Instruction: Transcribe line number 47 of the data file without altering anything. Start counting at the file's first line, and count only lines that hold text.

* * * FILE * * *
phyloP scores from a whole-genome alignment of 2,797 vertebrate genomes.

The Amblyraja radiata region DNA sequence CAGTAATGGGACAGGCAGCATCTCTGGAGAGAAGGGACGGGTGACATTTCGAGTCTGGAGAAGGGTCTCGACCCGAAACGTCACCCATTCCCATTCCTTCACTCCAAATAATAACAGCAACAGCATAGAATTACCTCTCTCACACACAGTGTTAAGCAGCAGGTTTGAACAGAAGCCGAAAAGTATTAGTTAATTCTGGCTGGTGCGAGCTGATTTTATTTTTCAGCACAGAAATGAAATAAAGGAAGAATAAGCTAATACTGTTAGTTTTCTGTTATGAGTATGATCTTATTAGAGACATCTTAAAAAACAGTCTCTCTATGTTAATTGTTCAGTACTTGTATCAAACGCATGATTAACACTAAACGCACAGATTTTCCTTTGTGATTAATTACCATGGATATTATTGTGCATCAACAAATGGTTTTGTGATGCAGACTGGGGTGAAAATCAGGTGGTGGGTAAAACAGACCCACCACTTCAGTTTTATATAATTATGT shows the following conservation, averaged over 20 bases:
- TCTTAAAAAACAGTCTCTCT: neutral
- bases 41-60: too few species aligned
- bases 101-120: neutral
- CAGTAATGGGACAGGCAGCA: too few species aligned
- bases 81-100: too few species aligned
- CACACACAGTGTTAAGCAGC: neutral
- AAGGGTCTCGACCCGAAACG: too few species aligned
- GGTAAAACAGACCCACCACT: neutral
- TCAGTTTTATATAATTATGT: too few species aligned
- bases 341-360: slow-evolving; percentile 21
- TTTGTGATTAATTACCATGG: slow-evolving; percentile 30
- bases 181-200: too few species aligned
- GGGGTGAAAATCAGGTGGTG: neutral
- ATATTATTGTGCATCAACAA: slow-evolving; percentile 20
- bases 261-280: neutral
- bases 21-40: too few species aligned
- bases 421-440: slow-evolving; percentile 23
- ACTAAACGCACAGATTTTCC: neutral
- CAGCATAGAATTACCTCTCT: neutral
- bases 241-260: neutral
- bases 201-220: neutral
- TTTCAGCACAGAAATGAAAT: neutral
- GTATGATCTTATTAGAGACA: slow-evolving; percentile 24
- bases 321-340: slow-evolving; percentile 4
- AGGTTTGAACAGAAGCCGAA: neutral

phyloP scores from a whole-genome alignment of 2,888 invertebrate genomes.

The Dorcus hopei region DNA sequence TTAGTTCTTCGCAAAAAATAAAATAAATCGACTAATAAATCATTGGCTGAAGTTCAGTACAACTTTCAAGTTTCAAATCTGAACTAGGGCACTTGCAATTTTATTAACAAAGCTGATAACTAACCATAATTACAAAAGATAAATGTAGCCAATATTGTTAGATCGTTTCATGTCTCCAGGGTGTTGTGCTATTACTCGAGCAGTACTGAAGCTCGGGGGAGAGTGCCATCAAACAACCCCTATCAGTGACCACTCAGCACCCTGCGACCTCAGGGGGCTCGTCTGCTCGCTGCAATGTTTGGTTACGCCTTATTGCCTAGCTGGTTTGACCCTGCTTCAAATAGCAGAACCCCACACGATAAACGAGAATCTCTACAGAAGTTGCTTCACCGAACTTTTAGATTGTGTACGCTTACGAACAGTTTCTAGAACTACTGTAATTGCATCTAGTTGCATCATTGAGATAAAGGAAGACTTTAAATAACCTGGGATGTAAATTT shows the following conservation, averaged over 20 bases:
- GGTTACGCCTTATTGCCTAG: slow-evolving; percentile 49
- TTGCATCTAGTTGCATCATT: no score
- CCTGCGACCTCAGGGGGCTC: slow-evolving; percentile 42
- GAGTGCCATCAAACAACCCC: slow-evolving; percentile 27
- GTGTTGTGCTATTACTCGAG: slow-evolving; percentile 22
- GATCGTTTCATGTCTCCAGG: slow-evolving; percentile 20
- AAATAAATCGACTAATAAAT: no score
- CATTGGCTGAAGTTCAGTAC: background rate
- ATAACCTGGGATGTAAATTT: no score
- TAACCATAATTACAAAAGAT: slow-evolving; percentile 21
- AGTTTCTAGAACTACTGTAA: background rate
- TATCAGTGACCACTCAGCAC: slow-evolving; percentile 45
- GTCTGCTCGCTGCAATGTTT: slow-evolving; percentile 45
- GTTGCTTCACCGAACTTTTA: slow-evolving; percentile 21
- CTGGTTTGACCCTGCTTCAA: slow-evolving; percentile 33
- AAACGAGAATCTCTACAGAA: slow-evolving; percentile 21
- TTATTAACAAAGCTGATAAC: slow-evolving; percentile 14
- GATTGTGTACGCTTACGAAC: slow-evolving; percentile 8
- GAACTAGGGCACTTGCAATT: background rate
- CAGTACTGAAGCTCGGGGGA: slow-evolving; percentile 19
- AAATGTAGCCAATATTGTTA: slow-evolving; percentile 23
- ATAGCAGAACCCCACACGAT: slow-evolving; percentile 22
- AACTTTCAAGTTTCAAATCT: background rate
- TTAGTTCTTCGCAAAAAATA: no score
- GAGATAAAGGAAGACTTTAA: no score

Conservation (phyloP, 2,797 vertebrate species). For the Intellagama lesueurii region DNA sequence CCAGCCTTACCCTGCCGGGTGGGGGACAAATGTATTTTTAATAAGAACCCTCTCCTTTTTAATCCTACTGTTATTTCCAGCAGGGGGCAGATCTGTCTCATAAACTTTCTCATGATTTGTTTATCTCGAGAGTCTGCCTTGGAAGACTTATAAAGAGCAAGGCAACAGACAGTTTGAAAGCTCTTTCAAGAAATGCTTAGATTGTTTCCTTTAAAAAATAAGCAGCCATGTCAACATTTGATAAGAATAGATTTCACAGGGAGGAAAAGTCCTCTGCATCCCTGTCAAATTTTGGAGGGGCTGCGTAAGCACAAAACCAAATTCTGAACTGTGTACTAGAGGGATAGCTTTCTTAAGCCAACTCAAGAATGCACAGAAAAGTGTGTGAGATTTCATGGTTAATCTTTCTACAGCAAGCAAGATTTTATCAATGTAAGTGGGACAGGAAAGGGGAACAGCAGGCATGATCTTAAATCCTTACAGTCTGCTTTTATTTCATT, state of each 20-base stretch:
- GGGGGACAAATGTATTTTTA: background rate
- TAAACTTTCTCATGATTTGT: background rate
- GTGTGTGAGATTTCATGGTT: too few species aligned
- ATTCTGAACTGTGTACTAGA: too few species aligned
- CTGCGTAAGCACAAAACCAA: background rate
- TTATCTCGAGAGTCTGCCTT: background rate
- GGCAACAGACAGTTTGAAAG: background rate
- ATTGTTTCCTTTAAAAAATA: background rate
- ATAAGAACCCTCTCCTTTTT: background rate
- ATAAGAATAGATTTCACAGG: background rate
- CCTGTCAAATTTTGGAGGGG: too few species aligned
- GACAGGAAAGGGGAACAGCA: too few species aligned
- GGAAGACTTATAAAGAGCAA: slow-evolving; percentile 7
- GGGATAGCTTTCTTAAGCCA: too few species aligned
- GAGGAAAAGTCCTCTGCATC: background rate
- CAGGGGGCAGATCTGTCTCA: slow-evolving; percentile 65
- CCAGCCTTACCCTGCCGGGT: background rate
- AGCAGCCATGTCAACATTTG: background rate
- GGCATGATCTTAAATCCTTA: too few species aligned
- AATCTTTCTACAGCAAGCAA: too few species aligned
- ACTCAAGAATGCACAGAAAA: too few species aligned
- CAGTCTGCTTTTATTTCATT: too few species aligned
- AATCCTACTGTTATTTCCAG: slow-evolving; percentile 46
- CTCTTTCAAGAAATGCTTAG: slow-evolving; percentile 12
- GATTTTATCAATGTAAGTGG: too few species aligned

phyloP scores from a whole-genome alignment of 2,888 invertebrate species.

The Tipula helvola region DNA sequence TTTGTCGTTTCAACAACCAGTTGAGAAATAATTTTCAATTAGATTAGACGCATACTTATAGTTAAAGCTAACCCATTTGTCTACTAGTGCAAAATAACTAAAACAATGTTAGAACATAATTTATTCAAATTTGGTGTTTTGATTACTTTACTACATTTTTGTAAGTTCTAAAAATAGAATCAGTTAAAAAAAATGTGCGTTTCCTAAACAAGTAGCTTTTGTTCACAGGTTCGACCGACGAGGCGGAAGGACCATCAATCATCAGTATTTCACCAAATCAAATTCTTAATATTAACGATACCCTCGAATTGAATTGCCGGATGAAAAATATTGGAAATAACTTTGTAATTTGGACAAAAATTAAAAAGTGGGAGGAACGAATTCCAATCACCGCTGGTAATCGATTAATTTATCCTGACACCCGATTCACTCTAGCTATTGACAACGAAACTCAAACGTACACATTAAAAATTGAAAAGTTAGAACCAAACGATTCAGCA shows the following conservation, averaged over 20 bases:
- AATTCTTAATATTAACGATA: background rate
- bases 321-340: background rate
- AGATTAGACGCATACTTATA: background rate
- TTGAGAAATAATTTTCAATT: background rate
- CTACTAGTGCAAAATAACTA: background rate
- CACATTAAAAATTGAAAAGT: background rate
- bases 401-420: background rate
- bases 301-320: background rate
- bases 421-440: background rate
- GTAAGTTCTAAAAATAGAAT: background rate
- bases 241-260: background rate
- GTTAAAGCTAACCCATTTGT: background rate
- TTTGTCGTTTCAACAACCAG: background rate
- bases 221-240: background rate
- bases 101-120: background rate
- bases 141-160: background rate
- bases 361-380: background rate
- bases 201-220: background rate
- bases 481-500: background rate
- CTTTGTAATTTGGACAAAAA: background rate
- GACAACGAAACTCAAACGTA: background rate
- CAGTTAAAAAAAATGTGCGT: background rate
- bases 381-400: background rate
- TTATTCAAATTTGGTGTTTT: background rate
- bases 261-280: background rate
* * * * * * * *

- GATTGTGTACGCTTACGAAC: slow-evolving; percentile 8